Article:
Deathbed gift checks
William DeMuth executed a power of attorney appointing his son, Donald as his agent in 2007. From that year through 2014, Donald gifted annually to his brothers and other family members relying upon the annual gift tax exclusion to avoid federal gift taxes. In the summer of 2015, as William’s health began to fail, Donald wrote an additional 11 checks for an aggregate of $464,000 from his father’s brokerage account. (Some checks were for more than one person, so all came within the annual gift tax exclusion.) Four of the donees deposited their gift checks before William died in September 2015, but only one check had been paid by the drawee bank by the date of death.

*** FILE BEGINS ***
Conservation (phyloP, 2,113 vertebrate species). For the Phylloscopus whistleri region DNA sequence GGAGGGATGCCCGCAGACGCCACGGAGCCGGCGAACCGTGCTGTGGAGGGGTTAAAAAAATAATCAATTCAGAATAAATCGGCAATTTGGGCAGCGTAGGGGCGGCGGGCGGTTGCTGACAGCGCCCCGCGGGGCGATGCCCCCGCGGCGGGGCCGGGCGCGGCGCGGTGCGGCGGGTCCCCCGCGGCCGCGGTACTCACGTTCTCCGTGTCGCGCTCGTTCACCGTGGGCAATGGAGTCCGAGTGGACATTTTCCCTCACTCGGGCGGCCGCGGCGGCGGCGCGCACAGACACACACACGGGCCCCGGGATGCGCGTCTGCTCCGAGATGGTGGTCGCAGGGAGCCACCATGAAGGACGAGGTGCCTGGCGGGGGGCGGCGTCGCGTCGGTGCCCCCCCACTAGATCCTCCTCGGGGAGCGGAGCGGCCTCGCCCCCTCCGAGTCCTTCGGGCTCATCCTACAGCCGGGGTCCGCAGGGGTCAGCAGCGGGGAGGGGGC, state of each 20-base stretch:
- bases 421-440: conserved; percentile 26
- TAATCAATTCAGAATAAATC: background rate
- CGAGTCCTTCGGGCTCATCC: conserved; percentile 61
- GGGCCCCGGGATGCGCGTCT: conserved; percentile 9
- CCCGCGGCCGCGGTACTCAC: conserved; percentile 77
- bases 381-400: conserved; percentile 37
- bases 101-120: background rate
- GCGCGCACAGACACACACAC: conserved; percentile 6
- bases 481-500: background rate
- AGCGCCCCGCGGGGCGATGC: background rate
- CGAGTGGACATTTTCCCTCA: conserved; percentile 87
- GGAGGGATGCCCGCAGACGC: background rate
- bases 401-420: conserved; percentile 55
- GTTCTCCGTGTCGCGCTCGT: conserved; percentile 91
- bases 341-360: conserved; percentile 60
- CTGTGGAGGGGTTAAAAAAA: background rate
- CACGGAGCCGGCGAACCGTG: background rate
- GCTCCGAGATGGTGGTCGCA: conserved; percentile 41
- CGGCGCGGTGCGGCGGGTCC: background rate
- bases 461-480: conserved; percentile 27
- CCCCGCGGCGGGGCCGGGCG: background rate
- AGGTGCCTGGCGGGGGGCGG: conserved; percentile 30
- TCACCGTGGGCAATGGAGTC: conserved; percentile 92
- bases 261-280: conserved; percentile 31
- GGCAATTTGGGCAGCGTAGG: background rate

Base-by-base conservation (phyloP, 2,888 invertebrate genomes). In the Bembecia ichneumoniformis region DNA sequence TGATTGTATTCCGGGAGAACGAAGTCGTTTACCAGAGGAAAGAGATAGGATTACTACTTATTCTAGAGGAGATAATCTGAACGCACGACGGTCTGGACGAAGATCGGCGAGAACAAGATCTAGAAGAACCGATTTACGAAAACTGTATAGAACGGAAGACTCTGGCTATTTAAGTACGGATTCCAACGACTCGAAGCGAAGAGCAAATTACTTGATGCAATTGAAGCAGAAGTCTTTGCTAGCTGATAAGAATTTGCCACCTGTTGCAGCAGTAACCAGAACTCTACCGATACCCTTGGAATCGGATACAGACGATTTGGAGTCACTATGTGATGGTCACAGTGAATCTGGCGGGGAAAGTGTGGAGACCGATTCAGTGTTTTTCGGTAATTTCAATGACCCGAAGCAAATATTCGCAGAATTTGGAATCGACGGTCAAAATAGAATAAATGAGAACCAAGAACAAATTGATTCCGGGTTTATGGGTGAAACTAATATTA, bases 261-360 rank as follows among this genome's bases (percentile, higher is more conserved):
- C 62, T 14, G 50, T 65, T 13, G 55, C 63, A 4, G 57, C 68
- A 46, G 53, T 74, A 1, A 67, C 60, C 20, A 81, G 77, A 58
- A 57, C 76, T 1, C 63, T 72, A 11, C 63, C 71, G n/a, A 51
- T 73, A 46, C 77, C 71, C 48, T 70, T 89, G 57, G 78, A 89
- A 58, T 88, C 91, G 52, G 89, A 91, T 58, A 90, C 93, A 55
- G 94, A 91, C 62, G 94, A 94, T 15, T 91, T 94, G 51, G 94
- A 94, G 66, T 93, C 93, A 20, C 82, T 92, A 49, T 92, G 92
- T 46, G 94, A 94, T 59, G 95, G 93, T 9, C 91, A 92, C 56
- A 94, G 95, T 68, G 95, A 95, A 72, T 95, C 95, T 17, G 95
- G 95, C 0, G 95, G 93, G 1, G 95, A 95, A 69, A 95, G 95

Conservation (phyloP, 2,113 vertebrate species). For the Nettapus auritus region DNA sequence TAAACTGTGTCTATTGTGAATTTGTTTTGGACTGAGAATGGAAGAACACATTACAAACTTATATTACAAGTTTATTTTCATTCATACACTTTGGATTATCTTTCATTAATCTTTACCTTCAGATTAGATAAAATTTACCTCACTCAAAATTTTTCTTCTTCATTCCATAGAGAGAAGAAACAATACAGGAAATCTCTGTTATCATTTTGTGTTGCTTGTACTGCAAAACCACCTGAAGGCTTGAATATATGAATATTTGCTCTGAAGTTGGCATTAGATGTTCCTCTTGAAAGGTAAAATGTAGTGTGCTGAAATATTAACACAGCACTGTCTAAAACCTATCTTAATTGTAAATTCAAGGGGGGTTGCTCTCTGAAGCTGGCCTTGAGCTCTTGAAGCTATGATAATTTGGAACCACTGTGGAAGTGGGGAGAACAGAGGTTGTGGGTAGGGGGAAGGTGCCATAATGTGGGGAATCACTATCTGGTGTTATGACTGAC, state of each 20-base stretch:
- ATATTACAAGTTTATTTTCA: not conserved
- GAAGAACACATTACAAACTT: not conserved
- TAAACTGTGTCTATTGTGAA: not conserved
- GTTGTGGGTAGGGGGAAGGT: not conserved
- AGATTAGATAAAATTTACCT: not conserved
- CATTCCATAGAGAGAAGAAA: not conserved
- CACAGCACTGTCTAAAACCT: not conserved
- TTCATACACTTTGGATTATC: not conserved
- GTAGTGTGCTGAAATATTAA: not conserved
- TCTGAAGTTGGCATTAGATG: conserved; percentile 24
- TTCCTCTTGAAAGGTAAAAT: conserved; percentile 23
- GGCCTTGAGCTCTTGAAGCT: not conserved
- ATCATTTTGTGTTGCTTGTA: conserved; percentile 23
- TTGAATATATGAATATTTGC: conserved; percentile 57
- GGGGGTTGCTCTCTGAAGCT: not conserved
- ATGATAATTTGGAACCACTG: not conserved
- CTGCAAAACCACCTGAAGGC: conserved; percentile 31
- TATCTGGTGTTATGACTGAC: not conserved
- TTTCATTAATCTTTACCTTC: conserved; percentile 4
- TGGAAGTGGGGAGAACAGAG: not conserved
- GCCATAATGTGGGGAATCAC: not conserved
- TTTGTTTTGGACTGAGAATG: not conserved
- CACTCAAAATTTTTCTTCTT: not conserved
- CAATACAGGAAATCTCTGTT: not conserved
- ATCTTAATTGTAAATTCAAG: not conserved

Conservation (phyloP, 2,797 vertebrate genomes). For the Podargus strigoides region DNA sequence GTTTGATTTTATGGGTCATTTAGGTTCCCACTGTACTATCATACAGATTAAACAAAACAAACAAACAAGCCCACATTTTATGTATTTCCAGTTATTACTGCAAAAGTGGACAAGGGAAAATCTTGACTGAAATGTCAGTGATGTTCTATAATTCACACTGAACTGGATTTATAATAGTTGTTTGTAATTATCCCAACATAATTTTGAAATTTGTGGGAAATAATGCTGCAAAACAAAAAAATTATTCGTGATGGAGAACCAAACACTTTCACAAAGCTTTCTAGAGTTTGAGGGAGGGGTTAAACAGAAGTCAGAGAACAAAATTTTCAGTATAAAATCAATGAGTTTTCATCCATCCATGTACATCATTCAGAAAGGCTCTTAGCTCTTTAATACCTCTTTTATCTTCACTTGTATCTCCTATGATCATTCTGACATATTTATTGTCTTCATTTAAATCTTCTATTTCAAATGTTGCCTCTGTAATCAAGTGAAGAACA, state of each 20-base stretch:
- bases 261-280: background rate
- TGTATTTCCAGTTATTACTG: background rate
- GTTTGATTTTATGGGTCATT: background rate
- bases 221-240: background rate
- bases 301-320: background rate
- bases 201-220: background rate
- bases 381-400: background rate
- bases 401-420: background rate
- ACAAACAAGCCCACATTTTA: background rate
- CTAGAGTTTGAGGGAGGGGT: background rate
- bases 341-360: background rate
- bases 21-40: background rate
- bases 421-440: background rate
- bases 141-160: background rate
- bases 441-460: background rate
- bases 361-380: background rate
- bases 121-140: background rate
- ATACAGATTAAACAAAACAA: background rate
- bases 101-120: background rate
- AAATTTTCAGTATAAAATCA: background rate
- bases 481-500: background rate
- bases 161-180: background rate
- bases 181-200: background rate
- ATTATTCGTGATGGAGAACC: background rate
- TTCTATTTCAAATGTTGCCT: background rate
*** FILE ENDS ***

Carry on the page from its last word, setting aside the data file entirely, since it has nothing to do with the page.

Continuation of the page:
The estate tax return for William did not include the value of the gift checks, which the IRS spotted upon audit. The Service argued the ten checks that had not cleared before Mr. DeMuth’s death were includible in his estate. However, in its opening brief, the IRS conceded that four checks had been “credited by drawee banks”.
The Tax Court holds that under state law (Pennsylvania), a gift of a check is not complete until it is no longer possible to issue a stop payment order. The Court noted that both the IRS and the taxpayer seemed to confuse the idea of a “depository bank” which accepts the check deposit and the “drawee bank” which pays the funds. Under these facts, only the check that cleared should be excluded from the taxable estate.
However, that early concession made by the IRS, even though it was erroneous, may not be withdrawn. All four of those checks avoid the estate tax, while the other seven will be taxed.
The lesson for others is that when making gifts before death, deposit the checks promptly and allow plenty of time for the checks to clear.
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